• Short term commitment preferred.

What are the blessings and challenges of short-term trips, for the on-field missionaries and churches themselves?  One challenge is that missionaries are busily engaged in ministry, so taking on a group for two weeks or more is a scheduling challenge.  The short-termers should come prepared and focused.  Several benefits of short-term trips are that the sending church’s vision of missions is increased, and the short-term team can be an example to the nationals.

Over the years, what have missionaries said are the greatest blessings they receive from churches and friends back home?

  1. Prayer communication — when churches ask missionaries about their prayer needs, or inform the missionaries about the church’s prayer needs. 
  2. Good overall communication from the church such as telephone calls from the pastor and letters from the people.
  3. Practical provision for needs in all areas: family, projects, support, etc.

What are some of the new doors the Lord is opening for the gospel in South America?  What are some of the specific personnel needs?

  • Specialized ministries include: deaf, youth, music, seminary professors, medical.
  • Needs in Spanish speaking South America include:
    – Medical personnel
    – Seminary Directors
    – Deaf
    – Business managers
    – Construction
    – Church planting with national (discipleship)
    – Camp directors
    – English immersion teachers
    – MK teachers

 What guidance would you give to those who are considering missions but are unsure?

  • Visit a field of interest.
  • Talk with experienced missionaries.
  • Seek guidance from church pastor, staff.
  • Read missionary biographies (many available through ABWE).
  • Seek God’s direction in prayer and Bible study.

You’ve lived most of your life in South America.  What encouragements would you give to members of the church in America?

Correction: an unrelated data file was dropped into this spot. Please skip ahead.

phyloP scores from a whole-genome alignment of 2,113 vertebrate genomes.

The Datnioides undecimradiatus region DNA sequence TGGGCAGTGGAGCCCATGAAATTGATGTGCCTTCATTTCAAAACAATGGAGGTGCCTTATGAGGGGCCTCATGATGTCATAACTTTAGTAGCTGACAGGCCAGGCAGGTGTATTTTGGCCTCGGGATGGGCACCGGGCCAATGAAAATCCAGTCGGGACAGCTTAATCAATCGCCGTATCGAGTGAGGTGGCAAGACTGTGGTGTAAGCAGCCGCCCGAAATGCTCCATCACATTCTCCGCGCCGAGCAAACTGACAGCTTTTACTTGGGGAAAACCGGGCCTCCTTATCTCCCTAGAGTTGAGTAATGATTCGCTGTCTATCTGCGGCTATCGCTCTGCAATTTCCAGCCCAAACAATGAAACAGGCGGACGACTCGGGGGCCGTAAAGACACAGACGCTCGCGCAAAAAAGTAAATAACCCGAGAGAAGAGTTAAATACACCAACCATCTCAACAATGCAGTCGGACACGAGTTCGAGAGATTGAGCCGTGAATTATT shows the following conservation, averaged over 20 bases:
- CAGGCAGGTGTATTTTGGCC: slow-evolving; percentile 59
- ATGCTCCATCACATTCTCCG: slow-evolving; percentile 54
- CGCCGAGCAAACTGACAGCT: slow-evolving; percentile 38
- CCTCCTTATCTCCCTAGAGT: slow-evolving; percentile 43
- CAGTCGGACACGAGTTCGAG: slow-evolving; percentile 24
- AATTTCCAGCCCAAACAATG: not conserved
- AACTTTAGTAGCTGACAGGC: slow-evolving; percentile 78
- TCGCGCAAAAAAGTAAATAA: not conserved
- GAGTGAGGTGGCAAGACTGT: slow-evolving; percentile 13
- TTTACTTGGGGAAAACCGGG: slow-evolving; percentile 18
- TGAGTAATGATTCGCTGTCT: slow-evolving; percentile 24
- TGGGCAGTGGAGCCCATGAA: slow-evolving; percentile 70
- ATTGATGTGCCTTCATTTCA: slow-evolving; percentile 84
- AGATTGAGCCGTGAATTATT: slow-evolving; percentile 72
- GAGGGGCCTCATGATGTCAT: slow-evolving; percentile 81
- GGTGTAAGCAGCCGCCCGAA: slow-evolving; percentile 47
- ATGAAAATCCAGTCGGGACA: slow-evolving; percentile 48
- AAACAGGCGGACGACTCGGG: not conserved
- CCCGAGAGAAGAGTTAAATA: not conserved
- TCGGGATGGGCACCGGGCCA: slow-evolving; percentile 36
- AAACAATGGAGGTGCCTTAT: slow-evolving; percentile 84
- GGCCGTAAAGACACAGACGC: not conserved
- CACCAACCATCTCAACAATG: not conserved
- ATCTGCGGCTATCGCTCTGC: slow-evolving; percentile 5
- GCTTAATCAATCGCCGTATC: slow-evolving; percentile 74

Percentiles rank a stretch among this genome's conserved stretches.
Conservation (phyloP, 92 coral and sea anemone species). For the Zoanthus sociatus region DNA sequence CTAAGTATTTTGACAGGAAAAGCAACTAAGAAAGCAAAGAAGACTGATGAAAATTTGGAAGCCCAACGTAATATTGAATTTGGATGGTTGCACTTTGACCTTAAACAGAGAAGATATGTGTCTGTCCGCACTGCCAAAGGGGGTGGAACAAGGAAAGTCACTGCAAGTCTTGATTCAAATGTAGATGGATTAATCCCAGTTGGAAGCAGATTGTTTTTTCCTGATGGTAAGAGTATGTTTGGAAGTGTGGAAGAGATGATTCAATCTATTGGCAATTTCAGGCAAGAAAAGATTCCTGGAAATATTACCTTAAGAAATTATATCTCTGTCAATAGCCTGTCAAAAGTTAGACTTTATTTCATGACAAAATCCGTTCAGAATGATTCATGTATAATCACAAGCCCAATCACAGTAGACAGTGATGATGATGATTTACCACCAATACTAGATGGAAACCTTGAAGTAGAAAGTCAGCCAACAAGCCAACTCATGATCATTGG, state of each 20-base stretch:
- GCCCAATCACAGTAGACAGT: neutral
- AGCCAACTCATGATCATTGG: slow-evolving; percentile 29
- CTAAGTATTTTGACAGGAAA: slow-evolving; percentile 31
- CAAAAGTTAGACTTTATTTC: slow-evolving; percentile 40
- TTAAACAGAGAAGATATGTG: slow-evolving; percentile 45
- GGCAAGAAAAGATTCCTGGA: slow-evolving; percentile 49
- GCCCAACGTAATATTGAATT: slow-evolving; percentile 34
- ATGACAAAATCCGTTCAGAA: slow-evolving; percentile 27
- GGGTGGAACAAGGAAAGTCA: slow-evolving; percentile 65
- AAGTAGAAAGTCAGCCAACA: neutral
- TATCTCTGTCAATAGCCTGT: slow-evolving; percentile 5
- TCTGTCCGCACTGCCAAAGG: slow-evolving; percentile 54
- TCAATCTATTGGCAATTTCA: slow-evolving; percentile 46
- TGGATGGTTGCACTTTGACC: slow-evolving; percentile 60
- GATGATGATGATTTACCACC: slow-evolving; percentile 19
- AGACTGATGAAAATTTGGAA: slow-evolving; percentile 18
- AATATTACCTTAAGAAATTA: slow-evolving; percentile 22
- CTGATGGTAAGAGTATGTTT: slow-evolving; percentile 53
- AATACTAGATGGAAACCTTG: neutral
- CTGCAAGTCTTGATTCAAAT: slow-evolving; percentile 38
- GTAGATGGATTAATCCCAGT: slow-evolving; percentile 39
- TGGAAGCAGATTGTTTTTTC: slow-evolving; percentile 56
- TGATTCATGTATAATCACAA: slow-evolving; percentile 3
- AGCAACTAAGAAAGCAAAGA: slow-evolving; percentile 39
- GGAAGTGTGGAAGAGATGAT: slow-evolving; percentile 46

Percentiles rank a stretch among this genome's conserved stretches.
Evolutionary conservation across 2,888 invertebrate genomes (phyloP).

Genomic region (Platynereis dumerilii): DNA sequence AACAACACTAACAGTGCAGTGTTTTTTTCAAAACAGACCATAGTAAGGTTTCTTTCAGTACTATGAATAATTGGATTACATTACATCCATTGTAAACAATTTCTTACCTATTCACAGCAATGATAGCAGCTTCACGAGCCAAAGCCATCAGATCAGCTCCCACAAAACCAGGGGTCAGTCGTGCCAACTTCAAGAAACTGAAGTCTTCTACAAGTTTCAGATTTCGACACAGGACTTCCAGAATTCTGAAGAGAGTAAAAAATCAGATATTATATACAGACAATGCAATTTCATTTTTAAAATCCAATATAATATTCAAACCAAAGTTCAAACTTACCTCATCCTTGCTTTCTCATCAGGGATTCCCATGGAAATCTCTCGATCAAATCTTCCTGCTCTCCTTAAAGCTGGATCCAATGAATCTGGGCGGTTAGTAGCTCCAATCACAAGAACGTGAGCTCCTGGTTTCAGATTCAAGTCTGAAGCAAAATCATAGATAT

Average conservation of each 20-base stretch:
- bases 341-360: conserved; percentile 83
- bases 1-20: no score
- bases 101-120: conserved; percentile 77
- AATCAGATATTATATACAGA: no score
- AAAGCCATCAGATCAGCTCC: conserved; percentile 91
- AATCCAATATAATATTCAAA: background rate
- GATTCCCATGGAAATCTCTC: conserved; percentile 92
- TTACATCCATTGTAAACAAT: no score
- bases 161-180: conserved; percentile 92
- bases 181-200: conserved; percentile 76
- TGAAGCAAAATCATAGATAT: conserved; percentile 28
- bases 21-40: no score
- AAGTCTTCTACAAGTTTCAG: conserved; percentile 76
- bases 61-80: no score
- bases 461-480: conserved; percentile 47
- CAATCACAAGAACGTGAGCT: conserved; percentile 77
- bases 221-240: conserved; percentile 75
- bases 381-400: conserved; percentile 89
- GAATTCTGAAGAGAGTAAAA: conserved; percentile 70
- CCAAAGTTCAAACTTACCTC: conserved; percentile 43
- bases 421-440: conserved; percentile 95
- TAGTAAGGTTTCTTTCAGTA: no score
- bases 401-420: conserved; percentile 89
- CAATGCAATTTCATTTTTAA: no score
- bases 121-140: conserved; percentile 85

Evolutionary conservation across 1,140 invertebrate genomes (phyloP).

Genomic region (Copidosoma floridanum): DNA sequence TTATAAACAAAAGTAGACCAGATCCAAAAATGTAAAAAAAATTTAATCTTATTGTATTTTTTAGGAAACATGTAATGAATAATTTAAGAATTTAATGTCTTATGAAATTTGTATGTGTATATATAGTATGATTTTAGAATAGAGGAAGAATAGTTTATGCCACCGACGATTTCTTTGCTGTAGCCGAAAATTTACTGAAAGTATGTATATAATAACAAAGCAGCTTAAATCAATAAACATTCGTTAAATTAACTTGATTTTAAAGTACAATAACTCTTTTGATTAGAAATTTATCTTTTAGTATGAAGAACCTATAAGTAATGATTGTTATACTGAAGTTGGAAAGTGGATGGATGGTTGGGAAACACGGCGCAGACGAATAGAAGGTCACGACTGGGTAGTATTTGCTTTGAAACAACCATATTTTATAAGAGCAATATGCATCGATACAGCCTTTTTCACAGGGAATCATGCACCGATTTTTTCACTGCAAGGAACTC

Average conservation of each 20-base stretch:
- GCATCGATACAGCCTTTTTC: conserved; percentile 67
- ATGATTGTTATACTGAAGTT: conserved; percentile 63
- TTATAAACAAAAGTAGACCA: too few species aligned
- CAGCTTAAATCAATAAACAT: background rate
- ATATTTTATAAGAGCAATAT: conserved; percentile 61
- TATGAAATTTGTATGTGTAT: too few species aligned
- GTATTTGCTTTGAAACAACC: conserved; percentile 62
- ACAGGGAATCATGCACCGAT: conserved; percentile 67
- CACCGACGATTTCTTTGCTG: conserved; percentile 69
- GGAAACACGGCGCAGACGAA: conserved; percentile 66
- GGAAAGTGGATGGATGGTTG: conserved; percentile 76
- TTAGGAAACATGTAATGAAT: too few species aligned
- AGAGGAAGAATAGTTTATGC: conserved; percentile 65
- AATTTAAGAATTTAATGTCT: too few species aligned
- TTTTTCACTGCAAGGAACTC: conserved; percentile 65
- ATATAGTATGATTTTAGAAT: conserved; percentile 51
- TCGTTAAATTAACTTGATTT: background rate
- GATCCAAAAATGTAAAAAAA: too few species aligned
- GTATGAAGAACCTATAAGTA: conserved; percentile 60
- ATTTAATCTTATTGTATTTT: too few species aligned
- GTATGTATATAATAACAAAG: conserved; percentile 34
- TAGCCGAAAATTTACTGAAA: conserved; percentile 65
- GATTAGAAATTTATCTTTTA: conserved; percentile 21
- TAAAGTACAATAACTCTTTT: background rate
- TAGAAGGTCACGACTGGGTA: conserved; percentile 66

1. Serving God as a missionary for forty-three years has given opportunities beyond what we had expected when we first began.  All should consider missions as a vocation.
  2. Increase your missionary vision through short term visits or volunteer groups.  Get involved as much as possible in missions experience and opportunities.
  3. God blesses the church with a mission’s vision – Acts 1:8.
  4. Placerita does a great job of including, informing, and maintaining contact with their missionaries.  Thank you.

From your many decades walking with the Lord and serving as a missionary, what have you seen about God?  What major things do you believe about Him more firmly, more deeply, and more passionately after all these years?

  1. God always provides for our needs.  It is interesting to see all of the details of God’s control over our lives.
  2. God is a God of fruit (John 6).  He has produced fruit that we even are not aware of.  During our thirty-one yeras in Bogota, our church planting movement has grown from one church to twenty-seven.  The participants in these churches have grown from 35 to 2,500.  In ABWE overall, for example, there are over 1,000 churches in Peru and 2,000 in the Philippines.
  3. Long term ministry reveals more opportunities and more fruit.  God honors and expects faithfulness (1 Corinthians 4).
  4. God honors vision and purpose.  As we establish goals and strategy, we can watch God work more effectively as the results become evident.
  5. God uses all kinds of people to accomplish His purposes.
  6. We serve for His glory, a difficult aspect of ministry to keep in focus but very necessary.
  7. God is so good in all circumstances, both good and bad (Romand 8:28, 29).
  8. God always is in control of all things; He never fails.
  9. Prayer is vital; God definitely answers prayer.
  10. Discipleship is essential; God uses this to effectively grow his church.